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Doody's Review ServiceReviewer: Paul R Hutson, Pharm.D., M.S.(University of Wisconsin)
Description: This book provides an up-to-date summary of disease-based pathobiology and the mechanism of drug classes currently used in each disease. In this context, the chapters then introduce nutrients or dietary supplements that may enhance or attenuate the effect of the drugs.
Purpose: The editor's purpose is to present evidence-based summaries of the effects of food and herbals upon commonly used drugs. This is a timely and useful objective, as there is a burgeoning amount of new information on disease processes, pharmacologic mechanisms, and in vitro and clinical effects of dietary supplements. This book is helpful in providing a mechanistic understanding of how drug-nutrient interactions might be expected, or have been proven to occur. Different chapter authors provide varying degrees of interpretation of the magnitude and clinical impact of these interactions.
Audience: The book is clearly written and provides sufficient background to allow students and practitioners alike to understand the mechanisms of the interactions. The limited detail of clinical study results or of their clinical implications limits the utility of the book to practicing physicians, pharmacists, and dieticians. However, it does provide extremely useful distillations by experts in their fields that will be appreciated by those seeking a mechanistic understanding of drug-supplement interactions that will guide their clinical decisions.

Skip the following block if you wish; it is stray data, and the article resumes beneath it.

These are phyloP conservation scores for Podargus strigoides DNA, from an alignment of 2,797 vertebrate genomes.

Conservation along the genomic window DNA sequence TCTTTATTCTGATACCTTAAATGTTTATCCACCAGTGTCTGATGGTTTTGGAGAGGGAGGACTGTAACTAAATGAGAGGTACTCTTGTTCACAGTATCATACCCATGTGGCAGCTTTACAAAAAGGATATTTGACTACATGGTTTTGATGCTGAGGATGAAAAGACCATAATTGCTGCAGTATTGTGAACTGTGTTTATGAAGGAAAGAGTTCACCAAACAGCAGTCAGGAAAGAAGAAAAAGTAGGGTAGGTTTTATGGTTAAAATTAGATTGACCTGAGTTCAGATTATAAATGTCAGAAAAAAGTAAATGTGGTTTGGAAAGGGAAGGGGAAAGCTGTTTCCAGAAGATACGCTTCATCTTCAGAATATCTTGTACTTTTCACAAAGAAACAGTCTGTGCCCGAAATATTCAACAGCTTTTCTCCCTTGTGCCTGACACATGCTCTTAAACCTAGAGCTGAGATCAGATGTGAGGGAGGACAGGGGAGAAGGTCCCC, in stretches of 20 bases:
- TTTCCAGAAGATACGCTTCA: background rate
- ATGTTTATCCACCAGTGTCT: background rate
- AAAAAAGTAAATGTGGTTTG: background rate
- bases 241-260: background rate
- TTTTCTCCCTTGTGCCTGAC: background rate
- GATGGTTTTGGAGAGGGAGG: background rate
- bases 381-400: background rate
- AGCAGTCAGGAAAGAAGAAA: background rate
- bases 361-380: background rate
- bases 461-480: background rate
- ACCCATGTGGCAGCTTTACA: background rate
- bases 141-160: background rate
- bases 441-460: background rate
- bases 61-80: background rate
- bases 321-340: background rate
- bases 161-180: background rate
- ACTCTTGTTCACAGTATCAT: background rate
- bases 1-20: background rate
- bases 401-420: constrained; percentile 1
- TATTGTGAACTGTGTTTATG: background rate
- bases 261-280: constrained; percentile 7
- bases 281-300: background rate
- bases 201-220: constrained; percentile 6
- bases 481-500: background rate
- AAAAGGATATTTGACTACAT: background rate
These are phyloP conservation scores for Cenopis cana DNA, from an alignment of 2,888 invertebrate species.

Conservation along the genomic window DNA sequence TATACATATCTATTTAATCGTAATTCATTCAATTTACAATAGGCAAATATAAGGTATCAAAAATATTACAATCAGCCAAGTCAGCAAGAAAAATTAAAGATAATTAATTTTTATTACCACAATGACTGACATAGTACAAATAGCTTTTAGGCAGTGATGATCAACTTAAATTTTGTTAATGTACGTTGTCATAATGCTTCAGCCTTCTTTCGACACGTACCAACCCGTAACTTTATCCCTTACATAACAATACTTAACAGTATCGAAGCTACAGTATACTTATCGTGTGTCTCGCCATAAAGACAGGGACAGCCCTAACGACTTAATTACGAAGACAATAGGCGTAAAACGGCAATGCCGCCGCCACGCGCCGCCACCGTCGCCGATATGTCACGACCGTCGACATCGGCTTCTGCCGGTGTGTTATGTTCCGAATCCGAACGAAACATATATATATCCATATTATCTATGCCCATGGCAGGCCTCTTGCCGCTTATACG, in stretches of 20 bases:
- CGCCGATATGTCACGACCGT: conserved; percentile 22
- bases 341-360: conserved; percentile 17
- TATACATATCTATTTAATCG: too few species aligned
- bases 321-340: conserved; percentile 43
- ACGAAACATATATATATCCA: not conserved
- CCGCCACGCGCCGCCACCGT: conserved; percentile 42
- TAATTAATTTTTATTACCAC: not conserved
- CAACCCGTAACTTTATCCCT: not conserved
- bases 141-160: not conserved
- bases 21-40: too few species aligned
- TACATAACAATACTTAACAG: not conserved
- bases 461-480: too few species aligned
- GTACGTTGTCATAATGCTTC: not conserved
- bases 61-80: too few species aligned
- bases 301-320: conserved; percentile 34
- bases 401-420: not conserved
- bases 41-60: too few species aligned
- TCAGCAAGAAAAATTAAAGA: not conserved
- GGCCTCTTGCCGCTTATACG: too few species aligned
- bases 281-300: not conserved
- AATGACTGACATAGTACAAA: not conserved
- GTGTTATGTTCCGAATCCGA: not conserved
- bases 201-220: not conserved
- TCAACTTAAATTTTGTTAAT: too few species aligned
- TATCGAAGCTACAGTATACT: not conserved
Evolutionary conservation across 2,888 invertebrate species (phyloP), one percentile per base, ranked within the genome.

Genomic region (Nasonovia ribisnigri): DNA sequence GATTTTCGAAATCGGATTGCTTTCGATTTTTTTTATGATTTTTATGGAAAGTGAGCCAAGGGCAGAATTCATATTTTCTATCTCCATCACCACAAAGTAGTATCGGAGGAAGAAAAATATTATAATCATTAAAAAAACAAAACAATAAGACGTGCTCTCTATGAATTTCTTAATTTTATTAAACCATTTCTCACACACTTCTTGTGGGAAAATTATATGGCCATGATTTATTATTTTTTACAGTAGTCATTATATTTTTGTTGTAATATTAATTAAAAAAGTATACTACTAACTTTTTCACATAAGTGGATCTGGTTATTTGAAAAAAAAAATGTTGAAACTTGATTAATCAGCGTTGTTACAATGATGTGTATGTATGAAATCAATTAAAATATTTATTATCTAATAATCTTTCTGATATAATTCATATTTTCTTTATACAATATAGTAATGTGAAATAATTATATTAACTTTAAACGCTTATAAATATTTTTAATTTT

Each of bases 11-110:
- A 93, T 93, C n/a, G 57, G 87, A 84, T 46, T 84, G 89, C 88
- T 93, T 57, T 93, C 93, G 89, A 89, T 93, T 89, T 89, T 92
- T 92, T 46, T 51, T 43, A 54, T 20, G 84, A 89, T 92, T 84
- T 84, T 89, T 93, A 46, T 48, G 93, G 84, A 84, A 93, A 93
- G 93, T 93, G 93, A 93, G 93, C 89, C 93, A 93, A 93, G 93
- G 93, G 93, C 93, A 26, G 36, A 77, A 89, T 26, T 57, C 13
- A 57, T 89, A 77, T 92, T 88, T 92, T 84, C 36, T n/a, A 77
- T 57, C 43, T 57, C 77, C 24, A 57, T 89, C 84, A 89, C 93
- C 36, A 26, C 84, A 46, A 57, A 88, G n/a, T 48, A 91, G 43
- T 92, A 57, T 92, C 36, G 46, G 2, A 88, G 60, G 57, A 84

Features: The topics covered in this book reflect the diseases for which the public most commonly uses dietary supplements. These include cancer treatment and prevention, dyslipidemias, and neurodegenerative or psychiatric disorders. In addition, useful chapters cover interactions with anesthetic agents, and gene expression effects that may have clinical relevance. There are limited figures, and none are in color. Additional figures to illustrate biochemical pathways would be helpful, as would tables to summarize the magnitude of any effects noted in pivotal clinical trials of the supplements considered.
Assessment: This book is well written and provides a mechanistic understanding of the known or likely effects of components found in common dietary supplements as they relate to the functioning of major drug classes. While the scope of the book excludes consideration of some dietary supplements such as CoQ10 or glucosamine, the book does provide an extremely helpful framework by which the effects and interactions of drugs and nutrients can be understood. In this regard, it is more helpful in providing a mechanistic understanding than other books and references such as the Natural Medicines Comprehensive Database, 8th edition (Pharmacists Letter, 2005), or Drug Facts and Comparisons 2006, 60th edition (Wolters Kluwer Health, 2005).